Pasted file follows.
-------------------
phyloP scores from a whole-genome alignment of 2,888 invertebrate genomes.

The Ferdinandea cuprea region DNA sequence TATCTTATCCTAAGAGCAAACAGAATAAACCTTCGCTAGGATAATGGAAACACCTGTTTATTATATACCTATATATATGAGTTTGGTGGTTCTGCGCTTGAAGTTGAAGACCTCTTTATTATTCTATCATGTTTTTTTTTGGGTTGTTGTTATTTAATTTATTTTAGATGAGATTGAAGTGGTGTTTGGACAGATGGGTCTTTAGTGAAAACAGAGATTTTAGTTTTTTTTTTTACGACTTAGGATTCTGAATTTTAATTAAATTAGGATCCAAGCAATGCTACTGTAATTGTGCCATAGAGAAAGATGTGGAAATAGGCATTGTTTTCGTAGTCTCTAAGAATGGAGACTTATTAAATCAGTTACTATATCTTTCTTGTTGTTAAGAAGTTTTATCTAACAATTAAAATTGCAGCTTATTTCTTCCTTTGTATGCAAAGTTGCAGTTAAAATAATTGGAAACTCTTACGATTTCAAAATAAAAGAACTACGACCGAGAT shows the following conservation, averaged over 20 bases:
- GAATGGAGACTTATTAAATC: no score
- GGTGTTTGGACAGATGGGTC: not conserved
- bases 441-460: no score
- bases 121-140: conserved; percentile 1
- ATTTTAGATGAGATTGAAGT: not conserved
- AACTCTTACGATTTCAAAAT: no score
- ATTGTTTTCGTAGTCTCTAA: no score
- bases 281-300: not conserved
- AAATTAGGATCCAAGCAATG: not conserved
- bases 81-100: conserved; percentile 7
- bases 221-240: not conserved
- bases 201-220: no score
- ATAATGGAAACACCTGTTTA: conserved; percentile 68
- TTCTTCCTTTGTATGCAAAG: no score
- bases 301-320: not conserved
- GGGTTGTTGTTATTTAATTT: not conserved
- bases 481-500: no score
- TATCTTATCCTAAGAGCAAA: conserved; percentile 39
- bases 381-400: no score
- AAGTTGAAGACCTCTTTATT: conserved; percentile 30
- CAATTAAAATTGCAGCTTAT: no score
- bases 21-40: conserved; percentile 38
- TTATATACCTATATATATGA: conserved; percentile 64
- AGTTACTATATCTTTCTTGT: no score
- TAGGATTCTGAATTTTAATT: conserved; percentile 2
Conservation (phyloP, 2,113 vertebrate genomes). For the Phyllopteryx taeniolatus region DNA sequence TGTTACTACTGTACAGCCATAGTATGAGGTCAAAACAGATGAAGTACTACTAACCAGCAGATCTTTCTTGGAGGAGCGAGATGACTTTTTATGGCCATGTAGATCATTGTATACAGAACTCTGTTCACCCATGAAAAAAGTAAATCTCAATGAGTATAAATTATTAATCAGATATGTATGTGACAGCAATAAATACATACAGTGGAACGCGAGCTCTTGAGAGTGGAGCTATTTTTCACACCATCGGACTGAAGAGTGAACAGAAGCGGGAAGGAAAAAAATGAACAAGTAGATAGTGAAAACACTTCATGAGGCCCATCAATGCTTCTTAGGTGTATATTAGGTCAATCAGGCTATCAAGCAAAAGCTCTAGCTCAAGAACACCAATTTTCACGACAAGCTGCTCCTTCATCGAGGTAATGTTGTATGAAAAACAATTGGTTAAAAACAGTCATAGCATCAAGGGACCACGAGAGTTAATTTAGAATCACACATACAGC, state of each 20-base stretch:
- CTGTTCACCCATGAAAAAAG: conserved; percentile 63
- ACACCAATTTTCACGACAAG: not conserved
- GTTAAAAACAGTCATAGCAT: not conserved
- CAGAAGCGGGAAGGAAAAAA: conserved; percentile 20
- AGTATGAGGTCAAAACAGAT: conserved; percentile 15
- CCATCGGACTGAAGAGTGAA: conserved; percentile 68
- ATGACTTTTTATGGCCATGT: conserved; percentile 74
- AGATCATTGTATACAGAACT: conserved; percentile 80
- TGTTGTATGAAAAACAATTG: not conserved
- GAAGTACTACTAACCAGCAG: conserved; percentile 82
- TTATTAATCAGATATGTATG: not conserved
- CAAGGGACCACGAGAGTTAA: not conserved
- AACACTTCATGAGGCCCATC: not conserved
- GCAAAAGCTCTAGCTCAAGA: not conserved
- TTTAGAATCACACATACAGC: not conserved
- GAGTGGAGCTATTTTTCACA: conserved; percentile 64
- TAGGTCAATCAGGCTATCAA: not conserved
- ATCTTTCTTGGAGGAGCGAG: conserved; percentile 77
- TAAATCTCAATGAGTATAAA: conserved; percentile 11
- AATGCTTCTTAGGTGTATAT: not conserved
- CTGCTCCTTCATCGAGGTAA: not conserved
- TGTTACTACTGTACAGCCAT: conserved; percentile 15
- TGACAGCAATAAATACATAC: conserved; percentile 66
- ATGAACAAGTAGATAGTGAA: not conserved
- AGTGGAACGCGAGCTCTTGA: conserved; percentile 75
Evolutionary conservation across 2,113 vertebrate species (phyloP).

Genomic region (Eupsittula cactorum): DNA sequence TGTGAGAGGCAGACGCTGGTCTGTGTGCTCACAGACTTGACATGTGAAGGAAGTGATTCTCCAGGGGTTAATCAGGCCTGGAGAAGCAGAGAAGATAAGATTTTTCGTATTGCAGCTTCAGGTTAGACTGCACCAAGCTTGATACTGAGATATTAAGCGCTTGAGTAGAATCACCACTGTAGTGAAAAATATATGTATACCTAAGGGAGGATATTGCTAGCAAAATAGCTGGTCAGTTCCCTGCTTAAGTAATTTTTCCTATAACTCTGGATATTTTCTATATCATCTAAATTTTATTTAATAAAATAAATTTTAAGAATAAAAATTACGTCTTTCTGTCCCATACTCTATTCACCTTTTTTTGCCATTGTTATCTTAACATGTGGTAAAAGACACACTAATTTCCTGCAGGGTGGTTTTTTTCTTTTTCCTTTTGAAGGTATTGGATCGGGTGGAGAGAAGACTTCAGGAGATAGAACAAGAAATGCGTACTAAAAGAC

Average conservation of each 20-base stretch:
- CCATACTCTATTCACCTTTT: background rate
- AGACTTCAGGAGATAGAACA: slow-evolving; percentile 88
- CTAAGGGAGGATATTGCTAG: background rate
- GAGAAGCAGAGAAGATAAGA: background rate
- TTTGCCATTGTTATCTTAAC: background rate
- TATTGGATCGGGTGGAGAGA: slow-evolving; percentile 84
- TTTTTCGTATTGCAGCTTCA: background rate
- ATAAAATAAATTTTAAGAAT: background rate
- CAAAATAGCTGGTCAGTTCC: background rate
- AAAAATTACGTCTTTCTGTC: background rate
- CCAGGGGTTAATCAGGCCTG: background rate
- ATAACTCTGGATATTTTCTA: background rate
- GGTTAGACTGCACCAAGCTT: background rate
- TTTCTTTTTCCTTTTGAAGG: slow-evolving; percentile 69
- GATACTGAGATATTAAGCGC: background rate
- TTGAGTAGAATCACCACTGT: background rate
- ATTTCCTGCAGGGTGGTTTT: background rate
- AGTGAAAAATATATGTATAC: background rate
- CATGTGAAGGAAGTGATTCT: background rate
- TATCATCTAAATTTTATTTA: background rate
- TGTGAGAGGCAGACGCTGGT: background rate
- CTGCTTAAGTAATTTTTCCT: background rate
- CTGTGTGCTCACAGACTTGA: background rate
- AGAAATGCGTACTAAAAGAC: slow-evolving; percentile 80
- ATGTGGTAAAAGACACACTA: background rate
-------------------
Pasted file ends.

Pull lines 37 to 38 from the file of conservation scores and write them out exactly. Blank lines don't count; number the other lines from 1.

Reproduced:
- TGTTGTATGAAAAACAATTG: not conserved
- GAAGTACTACTAACCAGCAG: conserved; percentile 82